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Mast cut down at proposed wind farm  

Credit:  By Stephen Maguire | The Irish Mail on Sunday | 5 April 2015 | ~~

Gardaí have launched an investigation after a 75m-tall mast was down on the site of a proposed wind farm in Co. Donegal.

The mast is on the site of what is planned to be Ireland’s biggest wind farm.

The proposed wind farm, which is located at Lismulladuff near Ballybofey, is the subject of local protests.

Plans for the Carrickaduff Wind Farm were lodged with An Bord Pleanála a number of weeks ago by Planree ltd.

The wind farm will stretch from the Barnesmore Gap in Dongal, along the border with Co. Tyrone to a location near Castlefin.

The plans include an application for 49 large wind turbines, some of which will measure more than 150m in height.

A recent meeting organised by protest group Finn Valley Wind Action group, was held in the parochial hall in the tiny village of Crossroads and attracted more than 300 people.

The test mast was erected in recent weeks to take wind readings in the area.

Gardaí believe the mast was attacked in recent days and only discovered yesterday.

The group that is protesting the planned wind farm has condemned the attack.

A spokesman for the Finn Valley Wind Action protest group said: ‘It’s down, so other than that we don’t know what happened. We can’t understand why anyone would want to do that.

‘It’s bad form because it wasn’t bothering anybody. We think it was better up – as a size guide being half the height of the proposed wind turbines.

‘The Finn Valley Wind Action group condemns this act of vandalism. Anyone with any information should contact Ballybofey gardaí.’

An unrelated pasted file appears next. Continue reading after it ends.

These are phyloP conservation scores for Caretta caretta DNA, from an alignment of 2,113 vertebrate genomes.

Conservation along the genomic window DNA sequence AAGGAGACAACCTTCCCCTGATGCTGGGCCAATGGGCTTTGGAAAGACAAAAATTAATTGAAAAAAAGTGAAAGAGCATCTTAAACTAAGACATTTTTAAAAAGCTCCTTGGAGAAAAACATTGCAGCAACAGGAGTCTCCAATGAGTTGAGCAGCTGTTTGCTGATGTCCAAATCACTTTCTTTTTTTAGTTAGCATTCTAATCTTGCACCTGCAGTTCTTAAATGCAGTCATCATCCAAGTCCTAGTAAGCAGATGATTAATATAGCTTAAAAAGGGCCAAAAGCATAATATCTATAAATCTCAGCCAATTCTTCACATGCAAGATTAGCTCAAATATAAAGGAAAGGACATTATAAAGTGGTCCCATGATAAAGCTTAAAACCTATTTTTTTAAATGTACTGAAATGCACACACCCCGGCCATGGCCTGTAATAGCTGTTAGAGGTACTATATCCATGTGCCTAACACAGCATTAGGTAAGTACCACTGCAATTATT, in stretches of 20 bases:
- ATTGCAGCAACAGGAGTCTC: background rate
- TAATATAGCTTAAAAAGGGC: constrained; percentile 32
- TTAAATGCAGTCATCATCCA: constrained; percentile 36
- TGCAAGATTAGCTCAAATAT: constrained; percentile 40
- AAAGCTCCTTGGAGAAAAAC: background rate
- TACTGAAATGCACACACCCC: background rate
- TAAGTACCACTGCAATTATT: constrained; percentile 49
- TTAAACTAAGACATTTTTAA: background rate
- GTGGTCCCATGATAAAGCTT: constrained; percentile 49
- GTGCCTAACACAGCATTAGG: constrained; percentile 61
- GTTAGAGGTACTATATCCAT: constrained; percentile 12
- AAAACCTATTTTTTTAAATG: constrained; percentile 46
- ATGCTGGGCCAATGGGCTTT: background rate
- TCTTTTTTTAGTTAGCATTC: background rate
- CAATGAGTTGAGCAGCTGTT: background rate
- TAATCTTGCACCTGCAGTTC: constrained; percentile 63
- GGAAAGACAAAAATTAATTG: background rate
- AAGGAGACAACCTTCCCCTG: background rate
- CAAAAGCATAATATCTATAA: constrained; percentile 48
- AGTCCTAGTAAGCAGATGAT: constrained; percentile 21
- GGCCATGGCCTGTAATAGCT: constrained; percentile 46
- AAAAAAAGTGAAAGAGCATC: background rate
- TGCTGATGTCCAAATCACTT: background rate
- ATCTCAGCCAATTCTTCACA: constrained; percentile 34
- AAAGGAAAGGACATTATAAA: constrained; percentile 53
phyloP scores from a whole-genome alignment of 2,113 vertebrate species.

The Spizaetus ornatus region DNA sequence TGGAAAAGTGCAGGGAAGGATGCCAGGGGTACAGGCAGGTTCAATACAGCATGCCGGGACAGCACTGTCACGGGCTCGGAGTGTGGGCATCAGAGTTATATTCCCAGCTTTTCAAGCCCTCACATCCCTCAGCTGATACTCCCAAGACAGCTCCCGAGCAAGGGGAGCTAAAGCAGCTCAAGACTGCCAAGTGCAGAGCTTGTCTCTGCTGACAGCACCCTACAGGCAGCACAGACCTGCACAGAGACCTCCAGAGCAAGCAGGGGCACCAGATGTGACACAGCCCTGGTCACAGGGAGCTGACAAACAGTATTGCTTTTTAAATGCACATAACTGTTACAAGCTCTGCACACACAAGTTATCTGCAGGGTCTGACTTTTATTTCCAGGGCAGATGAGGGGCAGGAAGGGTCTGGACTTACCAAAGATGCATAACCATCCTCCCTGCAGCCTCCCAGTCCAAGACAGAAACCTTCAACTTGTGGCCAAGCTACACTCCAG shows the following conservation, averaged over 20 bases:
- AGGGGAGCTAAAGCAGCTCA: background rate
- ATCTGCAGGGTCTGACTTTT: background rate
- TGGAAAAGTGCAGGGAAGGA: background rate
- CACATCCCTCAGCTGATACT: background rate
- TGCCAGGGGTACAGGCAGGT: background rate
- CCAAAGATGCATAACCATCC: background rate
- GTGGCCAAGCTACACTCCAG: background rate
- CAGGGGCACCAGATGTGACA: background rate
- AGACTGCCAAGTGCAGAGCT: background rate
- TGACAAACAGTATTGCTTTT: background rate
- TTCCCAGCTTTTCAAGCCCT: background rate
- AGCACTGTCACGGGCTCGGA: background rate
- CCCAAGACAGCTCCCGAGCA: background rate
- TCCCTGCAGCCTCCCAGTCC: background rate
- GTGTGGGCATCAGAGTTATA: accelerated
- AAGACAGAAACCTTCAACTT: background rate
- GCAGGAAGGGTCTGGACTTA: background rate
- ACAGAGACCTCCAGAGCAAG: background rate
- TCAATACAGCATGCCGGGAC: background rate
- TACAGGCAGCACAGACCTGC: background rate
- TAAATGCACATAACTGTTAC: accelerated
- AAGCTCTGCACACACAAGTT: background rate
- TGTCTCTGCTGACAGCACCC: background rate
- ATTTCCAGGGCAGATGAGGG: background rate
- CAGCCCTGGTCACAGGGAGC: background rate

Gardaí from Ballybofey were on site yesterday morning and have launched a full investigation into the attack. Anyone with information can contact them.

According to the Irish Wind Energy Association, there are 191 wind farms installed across Ireland.

Source:  By Stephen Maguire | The Irish Mail on Sunday | 5 April 2015 |

This article is the work of the source indicated. Any opinions expressed in it are not necessarily those of National Wind Watch.

The copyright of this article resides with the author or publisher indicated. As part of its noncommercial effort to present the environmental, social, scientific, and economic issues of large-scale wind power development to a global audience seeking such information, National Wind Watch endeavors to observe “fair use” as provided for in section 107 of U.S. Copyright Law and similar “fair dealing” provisions of the copyright laws of other nations. Send requests to excerpt, general inquiries, and comments via e-mail.

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